Live from TED2014

A first dance, on a next-generation bionic limb: Hugh Herr and Adrianne Haslet-Davis at TED2014

Hugh Herr speaks about the incredible prosthetics his team is creating at the MIT Media Lab. This is a highly personal talk, as Herr both creates and uses these limbs. Photo: James Duncan Davidson

Hugh Herr talks about the new prosthetics his team is creating at the MIT Media Lab. This is a highly personal talk, as Herr both creates and uses these limbs. Photo: James Duncan Davidson

Hugh Herr, director of the Biomechatronics Group at The MIT Media Lab, strolls onto the TED2014 stage in a pair of long, black shorts. Normally, what he’s wearing wouldn’t be of note—except that he’s chosen his ensemble today to show us something. Below the hem of his shorts, we see that he has two prosthetic legs. His lab not only creates bionic limbs; he wears them himself.

“Bionics explores the interplay between biology and design,” says Herr. “Today, I will tell human stories of bionic integration. Of how electromechanics attached to the body and implanted inside the body are beginning to bridge the gap between disability and ability, between human limitation and potential.”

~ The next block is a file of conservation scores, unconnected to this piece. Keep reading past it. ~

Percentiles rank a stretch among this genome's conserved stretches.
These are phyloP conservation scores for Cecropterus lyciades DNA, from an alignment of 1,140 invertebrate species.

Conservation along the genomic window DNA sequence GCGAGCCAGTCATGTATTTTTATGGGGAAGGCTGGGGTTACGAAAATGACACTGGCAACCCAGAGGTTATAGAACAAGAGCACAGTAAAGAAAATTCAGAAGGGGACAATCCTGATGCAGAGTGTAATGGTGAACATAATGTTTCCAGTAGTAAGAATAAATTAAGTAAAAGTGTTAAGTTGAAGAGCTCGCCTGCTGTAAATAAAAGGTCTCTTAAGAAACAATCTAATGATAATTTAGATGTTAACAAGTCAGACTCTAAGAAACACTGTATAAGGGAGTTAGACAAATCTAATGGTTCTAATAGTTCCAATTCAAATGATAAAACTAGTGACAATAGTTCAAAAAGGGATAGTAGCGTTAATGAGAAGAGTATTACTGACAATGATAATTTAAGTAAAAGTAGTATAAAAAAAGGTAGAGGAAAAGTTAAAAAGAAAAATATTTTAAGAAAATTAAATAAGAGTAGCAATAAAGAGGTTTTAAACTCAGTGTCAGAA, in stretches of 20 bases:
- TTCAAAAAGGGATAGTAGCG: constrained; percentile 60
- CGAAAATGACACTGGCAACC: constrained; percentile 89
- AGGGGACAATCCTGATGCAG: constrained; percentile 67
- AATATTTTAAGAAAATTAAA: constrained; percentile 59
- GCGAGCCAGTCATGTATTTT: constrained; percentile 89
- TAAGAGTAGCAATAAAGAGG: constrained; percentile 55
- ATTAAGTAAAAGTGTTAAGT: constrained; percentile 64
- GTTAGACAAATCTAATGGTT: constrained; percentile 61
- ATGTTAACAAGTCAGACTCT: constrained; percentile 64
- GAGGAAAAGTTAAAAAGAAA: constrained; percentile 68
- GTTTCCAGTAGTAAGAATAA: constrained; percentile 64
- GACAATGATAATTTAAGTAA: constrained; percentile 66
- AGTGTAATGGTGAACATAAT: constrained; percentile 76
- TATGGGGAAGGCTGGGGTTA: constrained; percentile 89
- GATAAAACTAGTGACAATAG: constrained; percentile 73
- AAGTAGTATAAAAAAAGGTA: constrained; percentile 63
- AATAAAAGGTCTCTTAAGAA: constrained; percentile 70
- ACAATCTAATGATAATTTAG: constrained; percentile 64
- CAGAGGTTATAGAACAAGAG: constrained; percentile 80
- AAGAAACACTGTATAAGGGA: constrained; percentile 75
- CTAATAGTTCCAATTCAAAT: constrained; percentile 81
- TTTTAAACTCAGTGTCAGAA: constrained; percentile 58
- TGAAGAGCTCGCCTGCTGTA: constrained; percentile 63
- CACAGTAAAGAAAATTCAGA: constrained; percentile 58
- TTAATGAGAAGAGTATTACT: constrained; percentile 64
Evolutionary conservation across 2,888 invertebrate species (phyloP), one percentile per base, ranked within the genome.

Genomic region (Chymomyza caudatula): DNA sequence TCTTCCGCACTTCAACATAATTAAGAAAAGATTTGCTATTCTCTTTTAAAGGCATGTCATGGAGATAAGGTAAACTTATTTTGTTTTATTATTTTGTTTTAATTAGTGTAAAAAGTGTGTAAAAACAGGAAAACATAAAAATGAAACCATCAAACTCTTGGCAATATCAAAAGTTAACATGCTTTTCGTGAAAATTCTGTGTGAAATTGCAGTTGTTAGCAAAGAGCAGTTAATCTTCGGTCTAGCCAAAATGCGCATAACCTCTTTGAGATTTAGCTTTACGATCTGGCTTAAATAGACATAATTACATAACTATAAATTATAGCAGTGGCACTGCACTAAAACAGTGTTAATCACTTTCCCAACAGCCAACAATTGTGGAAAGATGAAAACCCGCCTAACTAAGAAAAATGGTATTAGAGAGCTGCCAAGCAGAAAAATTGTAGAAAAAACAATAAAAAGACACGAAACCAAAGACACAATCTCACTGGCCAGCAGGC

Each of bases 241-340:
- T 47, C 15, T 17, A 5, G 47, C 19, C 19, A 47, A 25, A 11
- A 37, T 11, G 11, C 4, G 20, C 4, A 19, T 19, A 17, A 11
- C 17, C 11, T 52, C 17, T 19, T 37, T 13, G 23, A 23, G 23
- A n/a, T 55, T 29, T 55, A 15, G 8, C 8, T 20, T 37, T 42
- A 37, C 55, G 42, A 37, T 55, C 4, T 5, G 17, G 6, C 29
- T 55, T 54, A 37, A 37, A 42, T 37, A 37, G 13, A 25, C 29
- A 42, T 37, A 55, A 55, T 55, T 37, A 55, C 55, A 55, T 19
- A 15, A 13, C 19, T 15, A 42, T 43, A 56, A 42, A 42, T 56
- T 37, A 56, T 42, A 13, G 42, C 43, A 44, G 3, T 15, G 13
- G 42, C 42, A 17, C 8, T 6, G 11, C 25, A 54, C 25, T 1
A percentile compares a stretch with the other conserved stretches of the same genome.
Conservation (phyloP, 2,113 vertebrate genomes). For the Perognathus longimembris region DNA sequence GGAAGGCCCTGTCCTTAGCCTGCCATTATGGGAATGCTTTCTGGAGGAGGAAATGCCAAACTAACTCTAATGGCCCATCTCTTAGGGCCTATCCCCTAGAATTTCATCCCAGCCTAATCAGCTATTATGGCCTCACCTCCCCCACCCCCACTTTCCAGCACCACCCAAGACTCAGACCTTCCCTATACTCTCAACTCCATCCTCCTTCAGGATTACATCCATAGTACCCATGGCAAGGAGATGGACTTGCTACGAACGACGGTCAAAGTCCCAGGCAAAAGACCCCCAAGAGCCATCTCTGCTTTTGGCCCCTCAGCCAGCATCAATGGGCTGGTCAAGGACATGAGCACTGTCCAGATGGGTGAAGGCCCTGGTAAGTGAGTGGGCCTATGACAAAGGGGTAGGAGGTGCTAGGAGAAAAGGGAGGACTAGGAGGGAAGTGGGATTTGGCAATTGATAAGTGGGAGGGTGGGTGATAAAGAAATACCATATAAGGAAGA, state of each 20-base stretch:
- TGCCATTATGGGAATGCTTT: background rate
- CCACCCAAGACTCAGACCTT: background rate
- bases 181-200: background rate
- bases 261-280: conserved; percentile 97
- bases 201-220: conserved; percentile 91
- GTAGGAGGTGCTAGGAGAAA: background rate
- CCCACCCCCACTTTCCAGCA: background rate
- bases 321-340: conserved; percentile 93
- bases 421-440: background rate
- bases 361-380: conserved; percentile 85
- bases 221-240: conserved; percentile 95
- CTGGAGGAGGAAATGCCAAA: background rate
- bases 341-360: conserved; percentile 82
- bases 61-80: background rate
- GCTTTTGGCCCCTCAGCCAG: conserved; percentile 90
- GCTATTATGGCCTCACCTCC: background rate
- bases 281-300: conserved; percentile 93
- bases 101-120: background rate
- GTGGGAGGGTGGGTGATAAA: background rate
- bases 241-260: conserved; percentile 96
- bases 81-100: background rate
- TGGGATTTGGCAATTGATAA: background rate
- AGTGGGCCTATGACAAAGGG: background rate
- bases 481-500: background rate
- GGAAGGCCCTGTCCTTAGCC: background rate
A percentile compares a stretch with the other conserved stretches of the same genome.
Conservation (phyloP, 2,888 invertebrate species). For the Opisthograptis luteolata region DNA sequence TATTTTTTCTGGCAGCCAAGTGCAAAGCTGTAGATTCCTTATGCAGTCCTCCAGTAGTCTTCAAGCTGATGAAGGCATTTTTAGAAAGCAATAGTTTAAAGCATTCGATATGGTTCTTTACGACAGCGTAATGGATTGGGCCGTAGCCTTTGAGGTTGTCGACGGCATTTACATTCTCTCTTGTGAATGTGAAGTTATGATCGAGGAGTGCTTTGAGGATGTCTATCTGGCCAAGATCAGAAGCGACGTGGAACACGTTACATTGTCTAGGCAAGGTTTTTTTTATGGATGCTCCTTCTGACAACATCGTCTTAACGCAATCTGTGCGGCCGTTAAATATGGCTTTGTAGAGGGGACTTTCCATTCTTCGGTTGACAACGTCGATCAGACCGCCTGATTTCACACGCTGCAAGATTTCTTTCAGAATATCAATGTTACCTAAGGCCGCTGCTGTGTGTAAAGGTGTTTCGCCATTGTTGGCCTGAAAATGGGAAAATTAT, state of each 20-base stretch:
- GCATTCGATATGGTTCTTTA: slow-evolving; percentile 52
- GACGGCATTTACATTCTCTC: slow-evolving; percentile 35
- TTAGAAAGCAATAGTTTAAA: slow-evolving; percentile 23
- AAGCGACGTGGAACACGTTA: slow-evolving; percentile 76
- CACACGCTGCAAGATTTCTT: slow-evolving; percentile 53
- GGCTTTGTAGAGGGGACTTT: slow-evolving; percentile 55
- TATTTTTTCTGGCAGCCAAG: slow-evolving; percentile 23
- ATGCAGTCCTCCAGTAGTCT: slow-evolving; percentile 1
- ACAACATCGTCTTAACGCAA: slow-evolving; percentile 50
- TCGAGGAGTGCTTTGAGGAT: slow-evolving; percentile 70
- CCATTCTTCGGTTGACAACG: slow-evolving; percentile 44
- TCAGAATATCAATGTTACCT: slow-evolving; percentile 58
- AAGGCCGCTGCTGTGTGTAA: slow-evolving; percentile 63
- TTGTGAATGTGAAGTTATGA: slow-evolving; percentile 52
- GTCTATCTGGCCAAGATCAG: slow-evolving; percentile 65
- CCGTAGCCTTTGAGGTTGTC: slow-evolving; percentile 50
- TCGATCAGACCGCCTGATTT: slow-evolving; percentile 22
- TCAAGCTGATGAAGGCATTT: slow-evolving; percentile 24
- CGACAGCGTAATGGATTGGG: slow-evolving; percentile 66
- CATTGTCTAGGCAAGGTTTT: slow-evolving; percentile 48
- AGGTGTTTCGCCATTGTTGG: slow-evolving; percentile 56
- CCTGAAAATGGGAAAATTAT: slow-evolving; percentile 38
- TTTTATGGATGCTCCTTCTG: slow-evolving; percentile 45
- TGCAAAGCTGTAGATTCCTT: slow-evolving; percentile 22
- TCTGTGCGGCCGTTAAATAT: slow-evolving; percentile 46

Herr begins by telling his story—his legs were amputated after he got frostbite during a rock climbing accident in 1982. “At the time, I didn’t view my body as broken. I reasoned that a human being can never be broken,” he says. “I thought: Technology is broken. Technology is inadequate. This simple but powerful idea was a call to arms to advance technology to the elimination of my own disability, and ultimately the disabilities of others.”

Herr began in the field of prosthetics with the idea that the body is malleable, a blank slate that could be improved. He created special limbs to help him return to rock climbing—and to be better than he had been before. His thin prosthetic feet allowed him to wedge into spaces where a foot couldn’t fit and to don special spiked feet in order to climb vertical ice. He adjusted his height as he chose — and jokes,”When I was feeling badly about myself and insecure, I would jack myself up a few inches,” he says. “When feeling sauve, I’d knock down my height down just to give my competition a chance.”

Throughout his career, a simple idea guided Herr’s work. “I imagine a future so advanced that we could rid the world of disability—in which neuroimplants allowed the blind to see, in which the paralyzed could walk with exoskeletons,” he says. “We need to do a better job in bionics to allow full rehabilitation.”